without being frightened in any way by those who oppose you. This is a sign to them that they will be destroyed, but that you will be saved—and that by God.
in no way alarmed by your opponents—which is a sign of destruction for them, but of salvation for you, and that too, from God.
Don’t be intimidated by your enemies. This will be a sign to them that they are going to be destroyed, but that you are going to be saved, even by God himself.
not flinching or dodging in the slightest before the opposition. Your courage and unity will show them what they're up against: defeat for them, victory for you--and both because of God.
Having no fear of those who are against you; which is a clear sign of their destruction, but of your salvation, and that from God;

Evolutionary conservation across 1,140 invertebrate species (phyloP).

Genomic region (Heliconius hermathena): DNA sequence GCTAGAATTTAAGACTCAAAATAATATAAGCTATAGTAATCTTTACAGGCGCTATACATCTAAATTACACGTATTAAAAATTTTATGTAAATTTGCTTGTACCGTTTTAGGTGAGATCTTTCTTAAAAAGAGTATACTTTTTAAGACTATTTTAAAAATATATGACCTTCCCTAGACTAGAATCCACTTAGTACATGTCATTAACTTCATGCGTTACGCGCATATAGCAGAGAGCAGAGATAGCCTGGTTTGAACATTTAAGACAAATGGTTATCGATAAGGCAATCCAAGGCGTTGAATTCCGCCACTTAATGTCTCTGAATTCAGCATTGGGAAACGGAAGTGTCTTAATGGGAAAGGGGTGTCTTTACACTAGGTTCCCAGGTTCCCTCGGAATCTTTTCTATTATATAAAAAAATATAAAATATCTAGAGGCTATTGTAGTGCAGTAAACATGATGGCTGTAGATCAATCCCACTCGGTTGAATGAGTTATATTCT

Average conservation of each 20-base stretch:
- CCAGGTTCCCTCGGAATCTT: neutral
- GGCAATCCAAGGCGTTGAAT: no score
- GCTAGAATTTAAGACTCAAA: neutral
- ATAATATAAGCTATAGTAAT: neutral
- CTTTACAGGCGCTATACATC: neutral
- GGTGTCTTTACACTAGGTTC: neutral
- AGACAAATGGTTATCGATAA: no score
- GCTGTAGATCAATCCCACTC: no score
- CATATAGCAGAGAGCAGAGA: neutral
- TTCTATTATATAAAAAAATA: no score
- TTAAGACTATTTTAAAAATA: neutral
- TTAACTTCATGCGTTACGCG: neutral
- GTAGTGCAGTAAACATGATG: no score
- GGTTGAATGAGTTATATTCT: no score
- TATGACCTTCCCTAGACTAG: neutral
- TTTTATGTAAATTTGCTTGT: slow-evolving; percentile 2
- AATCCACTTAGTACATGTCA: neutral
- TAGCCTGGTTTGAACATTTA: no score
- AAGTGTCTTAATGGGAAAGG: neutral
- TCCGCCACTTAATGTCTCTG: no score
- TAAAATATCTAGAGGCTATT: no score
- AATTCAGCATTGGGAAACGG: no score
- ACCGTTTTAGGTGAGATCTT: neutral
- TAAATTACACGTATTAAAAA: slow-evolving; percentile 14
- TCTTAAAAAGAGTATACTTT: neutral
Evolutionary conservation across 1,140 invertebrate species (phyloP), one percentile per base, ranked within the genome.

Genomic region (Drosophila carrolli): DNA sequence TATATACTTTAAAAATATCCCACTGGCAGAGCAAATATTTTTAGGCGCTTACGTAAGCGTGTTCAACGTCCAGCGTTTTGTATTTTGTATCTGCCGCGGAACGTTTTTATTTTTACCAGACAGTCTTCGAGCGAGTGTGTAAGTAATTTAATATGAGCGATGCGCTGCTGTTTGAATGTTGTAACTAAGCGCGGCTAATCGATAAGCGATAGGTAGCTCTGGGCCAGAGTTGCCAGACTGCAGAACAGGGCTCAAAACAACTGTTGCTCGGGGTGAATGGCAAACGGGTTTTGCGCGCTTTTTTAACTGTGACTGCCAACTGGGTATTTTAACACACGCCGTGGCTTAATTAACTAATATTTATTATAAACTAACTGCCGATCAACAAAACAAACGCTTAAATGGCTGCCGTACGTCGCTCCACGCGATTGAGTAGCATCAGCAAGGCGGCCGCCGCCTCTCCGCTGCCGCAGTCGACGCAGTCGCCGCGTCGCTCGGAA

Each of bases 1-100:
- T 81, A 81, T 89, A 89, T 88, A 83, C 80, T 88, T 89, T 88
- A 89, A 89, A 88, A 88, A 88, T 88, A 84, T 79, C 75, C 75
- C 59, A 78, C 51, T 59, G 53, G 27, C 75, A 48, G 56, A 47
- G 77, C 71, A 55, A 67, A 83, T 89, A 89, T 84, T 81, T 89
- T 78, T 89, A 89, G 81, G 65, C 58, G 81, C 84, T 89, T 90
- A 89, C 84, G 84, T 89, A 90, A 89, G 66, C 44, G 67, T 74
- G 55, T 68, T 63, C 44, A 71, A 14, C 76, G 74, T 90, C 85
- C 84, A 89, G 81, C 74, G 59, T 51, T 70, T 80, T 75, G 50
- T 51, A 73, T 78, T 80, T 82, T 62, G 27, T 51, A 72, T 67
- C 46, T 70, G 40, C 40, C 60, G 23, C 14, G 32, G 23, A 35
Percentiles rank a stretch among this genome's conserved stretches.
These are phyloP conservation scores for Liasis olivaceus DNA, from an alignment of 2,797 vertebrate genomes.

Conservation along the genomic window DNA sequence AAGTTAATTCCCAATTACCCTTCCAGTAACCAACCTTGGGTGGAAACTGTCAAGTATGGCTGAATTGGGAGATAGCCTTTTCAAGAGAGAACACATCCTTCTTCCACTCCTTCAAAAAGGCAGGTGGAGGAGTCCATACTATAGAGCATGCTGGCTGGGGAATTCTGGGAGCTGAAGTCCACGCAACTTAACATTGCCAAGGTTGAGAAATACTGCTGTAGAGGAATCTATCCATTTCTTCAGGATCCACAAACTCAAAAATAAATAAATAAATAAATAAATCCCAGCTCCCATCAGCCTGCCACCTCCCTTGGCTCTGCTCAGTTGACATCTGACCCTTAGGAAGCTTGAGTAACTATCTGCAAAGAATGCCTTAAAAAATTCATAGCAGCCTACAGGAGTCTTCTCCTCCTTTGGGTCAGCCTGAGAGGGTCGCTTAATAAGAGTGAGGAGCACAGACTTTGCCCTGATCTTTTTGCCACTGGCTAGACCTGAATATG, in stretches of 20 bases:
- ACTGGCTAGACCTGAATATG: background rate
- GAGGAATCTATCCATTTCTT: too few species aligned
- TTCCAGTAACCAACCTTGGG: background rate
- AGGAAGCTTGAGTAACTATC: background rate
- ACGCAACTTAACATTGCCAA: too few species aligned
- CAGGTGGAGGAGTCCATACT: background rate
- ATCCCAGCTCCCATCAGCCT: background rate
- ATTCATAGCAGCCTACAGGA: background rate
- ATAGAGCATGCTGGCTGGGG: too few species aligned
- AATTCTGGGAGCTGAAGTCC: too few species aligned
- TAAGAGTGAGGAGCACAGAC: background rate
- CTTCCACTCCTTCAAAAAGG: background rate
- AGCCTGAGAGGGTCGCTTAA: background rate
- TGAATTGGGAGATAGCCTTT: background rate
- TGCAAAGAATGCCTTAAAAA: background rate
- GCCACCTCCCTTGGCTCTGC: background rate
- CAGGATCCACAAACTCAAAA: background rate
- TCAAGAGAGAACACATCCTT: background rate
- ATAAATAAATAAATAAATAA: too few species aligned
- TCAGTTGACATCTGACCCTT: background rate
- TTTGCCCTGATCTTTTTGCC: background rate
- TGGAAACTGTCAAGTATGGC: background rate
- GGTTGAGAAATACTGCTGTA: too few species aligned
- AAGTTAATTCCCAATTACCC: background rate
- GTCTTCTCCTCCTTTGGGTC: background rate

and are in no way intimidated by your opponents. For them this is evidence of their destruction, but of your salvation. And this is God’s doing.
and not in any way terrified by your adversaries, which is to them a proof of perdition, but to you of salvation, and that from God.
|NET © [draft] ITL|
|NET © Notes||
1 tn Grk “which is,” continuing the sentence begun in v. 27.
sn The antecedent of the pronoun This is conceptual, most likely referring to the Philippian Christians standing firm for the gospel. Thus, their stand for the gospel is the dual sign of their opponents’ destruction and of their own salvation.
2 tn Grk “to them.”
sn Paul uses the dative “to them” (translated here as their) to describe the coming destruction of the gospel’s enemies, but the genitive “your” to describe the believers’ coming salvation. The dative accents what will happen to the enemies (called a dative of disadvantage [see ExSyn 143-44]), while the genitive accents what the believers will possess (and, in fact, do already possess, as v. 29 makes clear).
3 tn Grk “this.” The pronoun refers back to “a sign”; thus these words have been repeated for clarity.